Empathy capacity is central to healthy emotional, spiritual, and character development. Some equate this capacity with what it means to be truly human. But these days many among us have an impaired capacity to truly care. The reasons for this are many and varied. And as I’ve written about before, how impaired a person is in their empathy capacity has a lot to do with where they might fall on the character disturbance spectrum.
Impairments to Empathy
Some folks have an innately impaired capacity for empathy. That is, the manner in which their brain is “wired” impairs their ability to appreciate how others feel and how their behavior might others’ feelings. Some folks on the Autistic spectrum have this natural empathy capacity impairment. But that doesn’t necessarily such a person will inevitably form abusive or otherwise toxic relationships. Other variables factor into how someone – even someone with natural empathy deficits – comes to relate to others.
Only a few among us simply have no ability to care. Such folks not only can’t care but can’t really learn to care either. This makes such folks dangerous. And as they go through life, they might well gain some insight into what caring is all about. But that still doesn’t mean they can actually care themselves. Moreover, being innately heartless, discerning the nature of caring only makes them more dangerous.
Just having the ability to care doesn’t make us caring creatures. Like all natural abilities, our capacity to care needs to be mindfully developed, nurtured. Good modeling by parents and other mentors helps, of course. And it also helps if our environment promotes our empathy growth. Sadly, however, too many environments these days don’t adequately help us develop our empathy capacity.
(See also: pp. 93-95 in Character Disturbance.)
When Narcissism Enters the Picture
Narcissism and empathy capacity have an interesting, complex, intertwined relationship. Diminished empathy capacity can play a significant role in whether someone develops narcissistic traits. Similarly, already existing narcissistic traits in an individual’s personality can arrest their empathy development. And perhaps the most troubling characters out there are those who are both inordinately self-absorbed and have little or no capacity to care.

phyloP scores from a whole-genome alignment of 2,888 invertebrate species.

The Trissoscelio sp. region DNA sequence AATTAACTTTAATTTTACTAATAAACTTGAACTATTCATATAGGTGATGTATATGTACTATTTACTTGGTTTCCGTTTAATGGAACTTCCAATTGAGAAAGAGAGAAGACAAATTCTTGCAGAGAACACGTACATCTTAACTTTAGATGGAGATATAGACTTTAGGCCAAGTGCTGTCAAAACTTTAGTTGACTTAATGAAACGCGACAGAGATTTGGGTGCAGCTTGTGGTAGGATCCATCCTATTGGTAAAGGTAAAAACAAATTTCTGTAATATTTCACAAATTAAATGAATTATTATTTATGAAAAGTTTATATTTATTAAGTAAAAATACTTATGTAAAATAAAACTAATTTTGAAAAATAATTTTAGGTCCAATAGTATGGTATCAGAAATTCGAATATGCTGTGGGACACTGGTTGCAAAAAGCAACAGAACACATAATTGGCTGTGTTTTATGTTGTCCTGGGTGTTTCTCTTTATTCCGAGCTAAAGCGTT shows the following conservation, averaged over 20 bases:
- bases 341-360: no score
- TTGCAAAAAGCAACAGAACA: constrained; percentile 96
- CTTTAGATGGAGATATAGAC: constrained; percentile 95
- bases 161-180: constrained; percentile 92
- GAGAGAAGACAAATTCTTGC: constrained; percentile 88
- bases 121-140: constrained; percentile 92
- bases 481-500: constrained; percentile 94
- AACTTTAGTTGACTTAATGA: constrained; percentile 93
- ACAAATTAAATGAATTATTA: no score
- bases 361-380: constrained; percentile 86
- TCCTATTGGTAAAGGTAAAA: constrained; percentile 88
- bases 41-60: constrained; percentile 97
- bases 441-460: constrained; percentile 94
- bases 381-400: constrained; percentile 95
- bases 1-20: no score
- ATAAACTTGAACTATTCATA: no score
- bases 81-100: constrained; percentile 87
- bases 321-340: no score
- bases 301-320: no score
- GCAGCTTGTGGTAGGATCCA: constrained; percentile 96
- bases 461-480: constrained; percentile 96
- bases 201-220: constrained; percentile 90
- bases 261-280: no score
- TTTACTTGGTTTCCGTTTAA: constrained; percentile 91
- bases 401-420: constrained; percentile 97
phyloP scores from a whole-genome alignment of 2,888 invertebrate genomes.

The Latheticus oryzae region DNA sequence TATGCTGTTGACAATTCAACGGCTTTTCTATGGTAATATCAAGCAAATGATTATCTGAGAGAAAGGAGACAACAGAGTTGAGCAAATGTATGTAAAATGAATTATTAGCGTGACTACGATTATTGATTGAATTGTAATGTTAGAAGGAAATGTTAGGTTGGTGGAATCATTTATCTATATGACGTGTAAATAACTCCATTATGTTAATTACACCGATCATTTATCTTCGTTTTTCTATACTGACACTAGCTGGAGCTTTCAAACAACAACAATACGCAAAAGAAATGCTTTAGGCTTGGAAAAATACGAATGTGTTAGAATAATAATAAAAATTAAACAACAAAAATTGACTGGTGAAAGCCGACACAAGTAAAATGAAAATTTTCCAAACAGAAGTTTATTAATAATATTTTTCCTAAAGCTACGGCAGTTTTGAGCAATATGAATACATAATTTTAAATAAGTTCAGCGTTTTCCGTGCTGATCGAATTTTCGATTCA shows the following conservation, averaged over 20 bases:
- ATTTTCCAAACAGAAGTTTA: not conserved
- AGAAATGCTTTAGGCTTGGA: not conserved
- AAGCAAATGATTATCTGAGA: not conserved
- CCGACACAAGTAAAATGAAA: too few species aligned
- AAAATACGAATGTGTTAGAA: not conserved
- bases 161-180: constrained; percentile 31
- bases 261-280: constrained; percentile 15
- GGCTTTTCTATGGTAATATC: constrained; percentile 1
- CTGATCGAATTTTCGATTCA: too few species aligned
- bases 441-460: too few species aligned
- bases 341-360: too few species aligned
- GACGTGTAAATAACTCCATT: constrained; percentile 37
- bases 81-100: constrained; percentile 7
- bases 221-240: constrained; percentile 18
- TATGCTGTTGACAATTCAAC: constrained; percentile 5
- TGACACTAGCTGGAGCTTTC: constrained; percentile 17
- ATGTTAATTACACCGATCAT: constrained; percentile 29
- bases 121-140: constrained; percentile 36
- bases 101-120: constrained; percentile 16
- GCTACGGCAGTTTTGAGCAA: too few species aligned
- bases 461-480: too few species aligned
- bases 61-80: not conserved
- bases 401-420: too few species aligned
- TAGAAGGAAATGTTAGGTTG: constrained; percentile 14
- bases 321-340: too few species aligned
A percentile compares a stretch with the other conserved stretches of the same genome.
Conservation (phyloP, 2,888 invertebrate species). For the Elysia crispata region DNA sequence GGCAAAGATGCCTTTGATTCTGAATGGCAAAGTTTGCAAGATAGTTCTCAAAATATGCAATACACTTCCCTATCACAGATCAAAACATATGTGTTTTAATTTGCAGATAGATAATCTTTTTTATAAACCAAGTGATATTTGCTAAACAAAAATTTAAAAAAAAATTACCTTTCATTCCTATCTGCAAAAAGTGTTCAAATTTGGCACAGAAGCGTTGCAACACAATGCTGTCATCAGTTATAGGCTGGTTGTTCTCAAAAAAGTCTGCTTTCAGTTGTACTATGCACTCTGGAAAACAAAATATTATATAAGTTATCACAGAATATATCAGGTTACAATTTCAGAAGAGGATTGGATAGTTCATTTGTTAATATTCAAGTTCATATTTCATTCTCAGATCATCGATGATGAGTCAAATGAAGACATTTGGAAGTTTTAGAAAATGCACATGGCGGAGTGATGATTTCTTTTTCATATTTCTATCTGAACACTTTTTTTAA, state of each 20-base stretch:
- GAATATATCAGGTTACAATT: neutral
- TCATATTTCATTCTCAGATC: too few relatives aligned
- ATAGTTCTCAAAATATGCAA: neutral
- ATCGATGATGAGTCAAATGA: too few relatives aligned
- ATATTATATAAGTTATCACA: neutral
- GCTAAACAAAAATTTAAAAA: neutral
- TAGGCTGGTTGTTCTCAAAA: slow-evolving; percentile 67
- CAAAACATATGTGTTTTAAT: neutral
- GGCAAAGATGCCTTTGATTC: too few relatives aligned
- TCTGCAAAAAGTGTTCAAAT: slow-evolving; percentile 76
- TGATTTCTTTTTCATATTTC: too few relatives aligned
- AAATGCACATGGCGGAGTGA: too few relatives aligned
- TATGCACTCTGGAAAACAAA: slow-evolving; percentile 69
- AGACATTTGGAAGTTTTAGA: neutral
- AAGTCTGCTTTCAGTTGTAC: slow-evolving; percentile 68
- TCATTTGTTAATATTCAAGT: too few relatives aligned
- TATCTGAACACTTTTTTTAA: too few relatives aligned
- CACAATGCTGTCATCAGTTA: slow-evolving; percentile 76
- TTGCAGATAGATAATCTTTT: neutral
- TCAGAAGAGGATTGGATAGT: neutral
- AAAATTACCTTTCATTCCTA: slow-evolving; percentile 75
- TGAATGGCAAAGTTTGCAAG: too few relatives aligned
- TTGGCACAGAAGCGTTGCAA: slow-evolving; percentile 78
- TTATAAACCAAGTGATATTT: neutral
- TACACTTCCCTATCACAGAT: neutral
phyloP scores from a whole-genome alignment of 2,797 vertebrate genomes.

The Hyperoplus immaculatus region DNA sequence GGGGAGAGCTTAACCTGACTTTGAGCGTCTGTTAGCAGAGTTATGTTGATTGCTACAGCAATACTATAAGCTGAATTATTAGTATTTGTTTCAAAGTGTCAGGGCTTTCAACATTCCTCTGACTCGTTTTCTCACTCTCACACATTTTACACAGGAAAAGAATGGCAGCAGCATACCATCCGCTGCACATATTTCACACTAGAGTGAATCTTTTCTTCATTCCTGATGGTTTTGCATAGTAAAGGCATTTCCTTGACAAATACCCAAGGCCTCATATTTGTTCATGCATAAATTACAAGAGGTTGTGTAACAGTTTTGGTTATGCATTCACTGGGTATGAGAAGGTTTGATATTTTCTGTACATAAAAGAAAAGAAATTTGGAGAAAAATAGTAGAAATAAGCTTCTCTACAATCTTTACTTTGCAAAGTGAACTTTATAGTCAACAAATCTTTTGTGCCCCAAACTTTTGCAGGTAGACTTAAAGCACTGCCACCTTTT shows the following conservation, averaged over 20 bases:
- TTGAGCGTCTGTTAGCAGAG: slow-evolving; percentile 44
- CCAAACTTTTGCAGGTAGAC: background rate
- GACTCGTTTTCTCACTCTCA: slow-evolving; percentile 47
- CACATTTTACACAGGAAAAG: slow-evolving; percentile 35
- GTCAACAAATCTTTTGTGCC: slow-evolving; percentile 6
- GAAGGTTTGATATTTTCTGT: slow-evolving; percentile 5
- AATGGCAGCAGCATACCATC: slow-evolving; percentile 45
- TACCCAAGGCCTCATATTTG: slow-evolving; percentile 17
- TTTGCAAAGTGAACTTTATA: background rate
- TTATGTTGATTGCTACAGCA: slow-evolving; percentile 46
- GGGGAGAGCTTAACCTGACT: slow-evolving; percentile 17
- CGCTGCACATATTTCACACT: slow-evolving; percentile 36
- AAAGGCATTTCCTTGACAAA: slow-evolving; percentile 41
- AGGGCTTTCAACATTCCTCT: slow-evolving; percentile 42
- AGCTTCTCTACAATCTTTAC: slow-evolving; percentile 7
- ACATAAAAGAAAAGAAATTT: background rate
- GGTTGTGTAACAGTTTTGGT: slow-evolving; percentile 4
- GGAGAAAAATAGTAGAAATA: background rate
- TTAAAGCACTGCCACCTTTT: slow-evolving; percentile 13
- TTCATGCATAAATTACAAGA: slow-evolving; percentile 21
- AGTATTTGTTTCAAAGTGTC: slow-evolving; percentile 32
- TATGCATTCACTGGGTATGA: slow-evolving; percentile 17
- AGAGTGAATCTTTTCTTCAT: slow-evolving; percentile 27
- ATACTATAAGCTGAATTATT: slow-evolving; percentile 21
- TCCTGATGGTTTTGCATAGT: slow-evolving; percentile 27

The most malignant narcissists among us not only don’t care but also don’t care to care. And they don’t care to care because they feel superior to those who actually can and do care. Malignant narcissists see those who actually do care as weak, inferior, and, therefore, expendable. They therefore feel entitled to use, abuse, exploit, and prey upon such folks. And they hold nothing but disdain for the very qualities in people that most of us highly value.
Narcissists come in several varieties. (See, for example: Two Main Varieties of Narcissists.) And each type poses problems for relationships. But heartless narcissists are a special breed. They’re extremely dangerous. And we should care never to enable such individuals to corral any measure of power. They are sure to relish lording it over us. And they are sure to abuse it in ways that only aggrandize them and senselessly injure others.